MISSOURI: As Turkey carries out almost daily attacks on impoverished Kurdish regions in neighboring Syria and Iraq, keeps its own elected ethnic Kurdish MPs indefinitely imprisoned, and coerces Iraqi Arab and Kurdish authorities to act as its local police, it is hard to remember that August marks the centenary of a pact in which provision was made for a Kurdish state.
The Treaty of Sevres, signed on Aug. 10, 1920, essentially laid out the Ottoman Empire’s terms of surrender following the First World War. The treaty, which included signatories from Britain, France, Italy and the Ottoman Empire, promised religious and ethnic minorities in Turkey various safeguards to protect them and their rights.
With regard to the Kurds, the treaty stated: “If within one year from the coming into force of the present Treaty the Kurdish peoples within the areas defined in Article 62 shall address themselves to the Council of the League of Nations in such a manner as to show that a majority of the population of these areas desires independence from Turkey, and if the Council then considers that these peoples are capable of such independence and recommends that it should be granted to them, Turkey hereby agrees to execute such a recommendation, and to renounce all rights and title over these areas.” (Kurdistan Section III Article 64)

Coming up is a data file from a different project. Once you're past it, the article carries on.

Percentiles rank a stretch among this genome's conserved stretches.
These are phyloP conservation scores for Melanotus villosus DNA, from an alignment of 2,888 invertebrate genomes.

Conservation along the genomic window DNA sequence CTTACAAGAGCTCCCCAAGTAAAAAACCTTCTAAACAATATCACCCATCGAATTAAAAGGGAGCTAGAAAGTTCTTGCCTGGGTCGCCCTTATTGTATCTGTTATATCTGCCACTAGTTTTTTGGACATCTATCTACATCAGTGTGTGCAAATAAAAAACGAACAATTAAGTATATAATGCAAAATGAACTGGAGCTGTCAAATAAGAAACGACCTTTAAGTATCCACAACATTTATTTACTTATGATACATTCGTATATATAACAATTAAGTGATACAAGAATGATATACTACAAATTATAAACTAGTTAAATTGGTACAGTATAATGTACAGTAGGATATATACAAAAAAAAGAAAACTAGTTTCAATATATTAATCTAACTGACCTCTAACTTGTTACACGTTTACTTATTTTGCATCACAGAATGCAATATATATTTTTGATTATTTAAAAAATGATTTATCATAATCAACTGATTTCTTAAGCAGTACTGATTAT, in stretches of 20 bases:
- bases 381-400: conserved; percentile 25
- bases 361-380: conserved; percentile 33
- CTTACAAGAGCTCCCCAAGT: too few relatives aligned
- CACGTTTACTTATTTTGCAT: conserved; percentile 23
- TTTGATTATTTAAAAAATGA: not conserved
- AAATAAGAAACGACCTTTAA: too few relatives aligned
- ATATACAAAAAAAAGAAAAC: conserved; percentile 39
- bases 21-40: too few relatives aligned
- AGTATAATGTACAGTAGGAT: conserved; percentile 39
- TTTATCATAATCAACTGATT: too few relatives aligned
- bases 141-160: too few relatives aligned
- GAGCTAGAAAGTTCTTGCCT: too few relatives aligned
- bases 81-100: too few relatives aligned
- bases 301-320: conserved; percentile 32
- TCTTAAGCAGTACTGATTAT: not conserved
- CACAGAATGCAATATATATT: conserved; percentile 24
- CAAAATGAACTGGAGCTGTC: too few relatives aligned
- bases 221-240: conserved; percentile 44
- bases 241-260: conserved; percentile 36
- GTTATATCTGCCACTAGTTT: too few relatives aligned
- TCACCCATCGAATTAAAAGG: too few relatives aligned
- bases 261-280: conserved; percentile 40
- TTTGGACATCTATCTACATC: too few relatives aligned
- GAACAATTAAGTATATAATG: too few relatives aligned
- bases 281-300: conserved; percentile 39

Under the leadership of Mustafa Kemal (who later came to be known as Ataturk), remnants of the Ottoman army organized military resistance to the terms of the treaty. Convinced that they were fighting to save the sultanate and caliphate, and promised recognition and self-governance in the new Turkey, most Kurdish tribes joined with Ataturk during what came to be known as Turkey’s War of Independence.
The Ataturk-led resistance to Sevres proved successful, and the treaty was replaced in 1923 by the Treaty of Lausanne. Ataturk’s representatives in Lausanne insisted on stipulations regarding minority rights in the new treaty, however, wherein Turkey only recognized “non-Muslims” as minorities, specifically the Jewish, Greek and Armenian communities. Turkish representatives in Lausanne rejected the concept of ethnic minorities in Turkey, thereby also refusing to entertain cultural, linguistic or other minority rights for such groups.
With the loss of its holdings in Europe and Arab lands, as well as genocidal campaigns against Christians in Ottoman lands, the Kurds stood out as Turkey’s only remaining significant minority in 1923.